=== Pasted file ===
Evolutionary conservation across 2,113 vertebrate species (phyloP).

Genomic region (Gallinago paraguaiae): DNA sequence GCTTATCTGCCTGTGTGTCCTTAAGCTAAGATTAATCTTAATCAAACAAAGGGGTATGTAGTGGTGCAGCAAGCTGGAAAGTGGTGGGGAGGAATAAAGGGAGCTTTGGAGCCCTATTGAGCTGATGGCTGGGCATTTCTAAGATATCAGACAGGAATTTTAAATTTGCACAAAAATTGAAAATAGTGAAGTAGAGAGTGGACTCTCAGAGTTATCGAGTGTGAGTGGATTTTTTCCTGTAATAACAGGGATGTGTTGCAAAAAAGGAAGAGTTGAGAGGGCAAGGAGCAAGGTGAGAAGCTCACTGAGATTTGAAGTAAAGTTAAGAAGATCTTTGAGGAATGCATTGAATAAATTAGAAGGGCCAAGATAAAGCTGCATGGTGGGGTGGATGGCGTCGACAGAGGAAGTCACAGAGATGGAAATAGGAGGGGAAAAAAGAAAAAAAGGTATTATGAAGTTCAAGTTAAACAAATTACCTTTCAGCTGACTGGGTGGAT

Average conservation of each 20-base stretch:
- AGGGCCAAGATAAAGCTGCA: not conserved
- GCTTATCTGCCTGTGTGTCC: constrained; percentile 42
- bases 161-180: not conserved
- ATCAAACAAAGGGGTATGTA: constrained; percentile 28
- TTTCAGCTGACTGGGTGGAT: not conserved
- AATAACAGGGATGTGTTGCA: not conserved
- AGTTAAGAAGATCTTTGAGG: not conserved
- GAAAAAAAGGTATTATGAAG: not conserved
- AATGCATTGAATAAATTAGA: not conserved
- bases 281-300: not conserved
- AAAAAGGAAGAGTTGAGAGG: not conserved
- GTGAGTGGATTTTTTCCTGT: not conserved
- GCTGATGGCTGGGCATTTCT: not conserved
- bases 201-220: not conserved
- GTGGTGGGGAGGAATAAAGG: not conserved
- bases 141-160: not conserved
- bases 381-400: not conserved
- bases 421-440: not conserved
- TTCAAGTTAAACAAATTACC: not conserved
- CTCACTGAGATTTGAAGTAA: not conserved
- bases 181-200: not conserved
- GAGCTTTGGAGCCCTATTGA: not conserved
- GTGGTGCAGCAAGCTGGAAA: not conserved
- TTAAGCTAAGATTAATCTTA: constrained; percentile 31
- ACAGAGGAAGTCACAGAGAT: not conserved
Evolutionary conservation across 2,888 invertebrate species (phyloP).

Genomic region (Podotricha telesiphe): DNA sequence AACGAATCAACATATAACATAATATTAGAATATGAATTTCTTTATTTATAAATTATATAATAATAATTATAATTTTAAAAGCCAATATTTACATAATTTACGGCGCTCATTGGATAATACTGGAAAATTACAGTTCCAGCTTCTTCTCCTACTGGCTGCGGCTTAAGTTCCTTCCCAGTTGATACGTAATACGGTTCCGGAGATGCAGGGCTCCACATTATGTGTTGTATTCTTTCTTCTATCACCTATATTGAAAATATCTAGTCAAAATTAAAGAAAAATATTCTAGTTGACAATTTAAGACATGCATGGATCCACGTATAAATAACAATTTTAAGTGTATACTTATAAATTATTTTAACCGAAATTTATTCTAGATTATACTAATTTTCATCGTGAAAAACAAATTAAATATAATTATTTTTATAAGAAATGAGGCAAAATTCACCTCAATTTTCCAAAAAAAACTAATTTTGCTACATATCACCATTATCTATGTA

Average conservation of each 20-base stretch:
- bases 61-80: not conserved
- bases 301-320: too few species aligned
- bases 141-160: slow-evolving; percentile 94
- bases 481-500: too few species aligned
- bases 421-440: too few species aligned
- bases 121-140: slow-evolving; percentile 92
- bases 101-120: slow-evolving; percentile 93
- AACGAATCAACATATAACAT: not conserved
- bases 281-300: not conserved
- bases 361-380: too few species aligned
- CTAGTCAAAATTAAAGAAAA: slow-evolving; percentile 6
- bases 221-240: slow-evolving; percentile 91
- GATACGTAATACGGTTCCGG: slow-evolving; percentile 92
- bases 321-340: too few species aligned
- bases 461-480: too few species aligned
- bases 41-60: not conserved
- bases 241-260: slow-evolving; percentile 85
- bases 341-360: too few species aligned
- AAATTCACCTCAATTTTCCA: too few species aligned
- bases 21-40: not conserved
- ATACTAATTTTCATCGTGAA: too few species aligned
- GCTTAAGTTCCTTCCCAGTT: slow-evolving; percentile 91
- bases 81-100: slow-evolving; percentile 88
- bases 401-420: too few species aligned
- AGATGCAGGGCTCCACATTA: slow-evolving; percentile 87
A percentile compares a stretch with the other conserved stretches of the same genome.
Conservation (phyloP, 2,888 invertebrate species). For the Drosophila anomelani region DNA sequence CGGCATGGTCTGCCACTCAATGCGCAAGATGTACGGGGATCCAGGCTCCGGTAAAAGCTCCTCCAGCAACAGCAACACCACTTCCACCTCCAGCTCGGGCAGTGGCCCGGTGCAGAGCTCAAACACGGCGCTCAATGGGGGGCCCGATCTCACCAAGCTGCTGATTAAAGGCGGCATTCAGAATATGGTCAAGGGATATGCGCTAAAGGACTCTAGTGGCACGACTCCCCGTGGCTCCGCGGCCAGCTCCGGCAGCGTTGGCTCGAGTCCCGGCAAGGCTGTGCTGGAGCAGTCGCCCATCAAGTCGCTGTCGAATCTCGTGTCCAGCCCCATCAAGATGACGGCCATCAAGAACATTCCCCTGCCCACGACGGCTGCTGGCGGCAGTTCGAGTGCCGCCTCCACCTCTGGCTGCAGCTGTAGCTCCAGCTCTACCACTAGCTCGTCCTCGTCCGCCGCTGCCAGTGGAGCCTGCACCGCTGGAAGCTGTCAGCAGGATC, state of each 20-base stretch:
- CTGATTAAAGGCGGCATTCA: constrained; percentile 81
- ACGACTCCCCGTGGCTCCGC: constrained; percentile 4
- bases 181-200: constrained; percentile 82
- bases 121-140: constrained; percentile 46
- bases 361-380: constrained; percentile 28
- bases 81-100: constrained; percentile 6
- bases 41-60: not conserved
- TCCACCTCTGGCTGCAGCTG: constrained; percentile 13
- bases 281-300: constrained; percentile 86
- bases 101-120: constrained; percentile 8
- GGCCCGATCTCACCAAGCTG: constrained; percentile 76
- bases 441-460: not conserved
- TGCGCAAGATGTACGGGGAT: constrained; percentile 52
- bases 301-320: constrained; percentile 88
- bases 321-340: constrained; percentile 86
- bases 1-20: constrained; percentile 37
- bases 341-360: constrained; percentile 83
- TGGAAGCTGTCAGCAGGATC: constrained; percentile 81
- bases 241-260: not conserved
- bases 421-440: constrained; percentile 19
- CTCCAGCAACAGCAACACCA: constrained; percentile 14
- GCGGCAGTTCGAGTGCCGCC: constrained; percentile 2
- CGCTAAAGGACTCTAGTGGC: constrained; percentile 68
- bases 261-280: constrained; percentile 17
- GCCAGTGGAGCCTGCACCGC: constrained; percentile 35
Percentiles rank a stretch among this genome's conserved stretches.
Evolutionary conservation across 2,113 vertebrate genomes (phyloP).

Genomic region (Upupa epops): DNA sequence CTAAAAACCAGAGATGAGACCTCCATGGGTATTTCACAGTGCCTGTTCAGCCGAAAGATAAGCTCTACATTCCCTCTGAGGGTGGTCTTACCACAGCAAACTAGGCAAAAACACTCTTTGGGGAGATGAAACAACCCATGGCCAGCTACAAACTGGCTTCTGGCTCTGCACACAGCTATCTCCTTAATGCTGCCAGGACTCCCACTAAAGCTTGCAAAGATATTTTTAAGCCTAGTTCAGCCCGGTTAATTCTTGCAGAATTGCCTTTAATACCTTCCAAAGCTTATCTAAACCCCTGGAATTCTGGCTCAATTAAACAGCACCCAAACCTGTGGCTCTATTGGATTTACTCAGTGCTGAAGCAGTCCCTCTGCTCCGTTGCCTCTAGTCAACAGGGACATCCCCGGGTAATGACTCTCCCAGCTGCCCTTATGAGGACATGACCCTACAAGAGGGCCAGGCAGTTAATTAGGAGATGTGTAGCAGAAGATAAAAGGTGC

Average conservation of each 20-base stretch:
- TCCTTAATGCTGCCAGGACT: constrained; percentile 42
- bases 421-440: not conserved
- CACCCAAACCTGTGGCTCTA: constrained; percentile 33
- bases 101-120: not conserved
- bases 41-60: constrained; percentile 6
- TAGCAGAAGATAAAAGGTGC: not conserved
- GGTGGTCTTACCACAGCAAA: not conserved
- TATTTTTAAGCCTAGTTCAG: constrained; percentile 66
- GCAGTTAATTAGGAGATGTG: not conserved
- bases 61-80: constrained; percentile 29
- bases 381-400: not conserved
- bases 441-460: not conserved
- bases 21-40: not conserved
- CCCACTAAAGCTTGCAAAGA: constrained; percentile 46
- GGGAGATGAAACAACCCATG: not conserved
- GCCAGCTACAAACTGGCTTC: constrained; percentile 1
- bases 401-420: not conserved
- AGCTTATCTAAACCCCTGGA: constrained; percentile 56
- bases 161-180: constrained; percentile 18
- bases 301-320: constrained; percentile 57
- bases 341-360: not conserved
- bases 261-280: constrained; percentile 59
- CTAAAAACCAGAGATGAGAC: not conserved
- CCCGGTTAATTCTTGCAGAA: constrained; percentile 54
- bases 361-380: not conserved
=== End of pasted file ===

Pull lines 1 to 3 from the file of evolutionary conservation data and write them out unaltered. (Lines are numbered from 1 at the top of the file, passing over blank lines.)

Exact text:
Evolutionary conservation across 2,113 vertebrate species (phyloP).

Genomic region (Gallinago paraguaiae): DNA sequence GCTTATCTGCCTGTGTGTCCTTAAGCTAAGATTAATCTTAATCAAACAAAGGGGTATGTAGTGGTGCAGCAAGCTGGAAAGTGGTGGGGAGGAATAAAGGGAGCTTTGGAGCCCTATTGAGCTGATGGCTGGGCATTTCTAAGATATCAGACAGGAATTTTAAATTTGCACAAAAATTGAAAATAGTGAAGTAGAGAGTGGACTCTCAGAGTTATCGAGTGTGAGTGGATTTTTTCCTGTAATAACAGGGATGTGTTGCAAAAAAGGAAGAGTTGAGAGGGCAAGGAGCAAGGTGAGAAGCTCACTGAGATTTGAAGTAAAGTTAAGAAGATCTTTGAGGAATGCATTGAATAAATTAGAAGGGCCAAGATAAAGCTGCATGGTGGGGTGGATGGCGTCGACAGAGGAAGTCACAGAGATGGAAATAGGAGGGGAAAAAAGAAAAAAAGGTATTATGAAGTTCAAGTTAAACAAATTACCTTTCAGCTGACTGGGTGGAT

Average conservation of each 20-base stretch: